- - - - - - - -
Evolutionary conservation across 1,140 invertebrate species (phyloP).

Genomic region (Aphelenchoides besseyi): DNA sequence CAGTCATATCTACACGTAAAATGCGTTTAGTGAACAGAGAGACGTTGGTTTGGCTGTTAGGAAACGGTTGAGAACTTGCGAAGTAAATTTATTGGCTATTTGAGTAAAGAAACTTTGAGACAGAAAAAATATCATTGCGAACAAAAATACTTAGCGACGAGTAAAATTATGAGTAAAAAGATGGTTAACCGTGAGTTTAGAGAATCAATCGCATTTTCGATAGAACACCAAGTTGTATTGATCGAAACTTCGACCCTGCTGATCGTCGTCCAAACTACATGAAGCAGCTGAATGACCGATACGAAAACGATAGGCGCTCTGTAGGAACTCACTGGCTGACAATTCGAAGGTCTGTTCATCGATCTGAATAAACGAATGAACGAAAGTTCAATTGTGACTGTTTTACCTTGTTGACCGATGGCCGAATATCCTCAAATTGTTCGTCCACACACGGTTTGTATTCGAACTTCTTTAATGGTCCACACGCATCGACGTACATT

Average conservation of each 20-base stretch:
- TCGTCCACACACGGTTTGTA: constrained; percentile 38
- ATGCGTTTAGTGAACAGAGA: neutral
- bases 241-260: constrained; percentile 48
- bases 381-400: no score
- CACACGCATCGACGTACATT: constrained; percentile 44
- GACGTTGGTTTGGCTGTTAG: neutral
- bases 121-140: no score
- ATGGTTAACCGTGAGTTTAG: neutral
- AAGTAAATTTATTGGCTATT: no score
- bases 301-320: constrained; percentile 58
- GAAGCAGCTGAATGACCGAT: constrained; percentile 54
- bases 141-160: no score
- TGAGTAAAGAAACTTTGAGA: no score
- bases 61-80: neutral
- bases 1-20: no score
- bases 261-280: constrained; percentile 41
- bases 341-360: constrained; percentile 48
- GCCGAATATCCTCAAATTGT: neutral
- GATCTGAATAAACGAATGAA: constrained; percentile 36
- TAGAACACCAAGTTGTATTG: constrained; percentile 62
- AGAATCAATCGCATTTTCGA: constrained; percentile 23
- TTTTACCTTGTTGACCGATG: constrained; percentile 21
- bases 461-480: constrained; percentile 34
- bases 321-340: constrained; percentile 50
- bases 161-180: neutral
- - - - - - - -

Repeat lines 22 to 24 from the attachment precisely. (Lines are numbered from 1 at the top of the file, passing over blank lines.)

- GATCTGAATAAACGAATGAA: constrained; percentile 36
- TAGAACACCAAGTTGTATTG: constrained; percentile 62
- AGAATCAATCGCATTTTCGA: constrained; percentile 23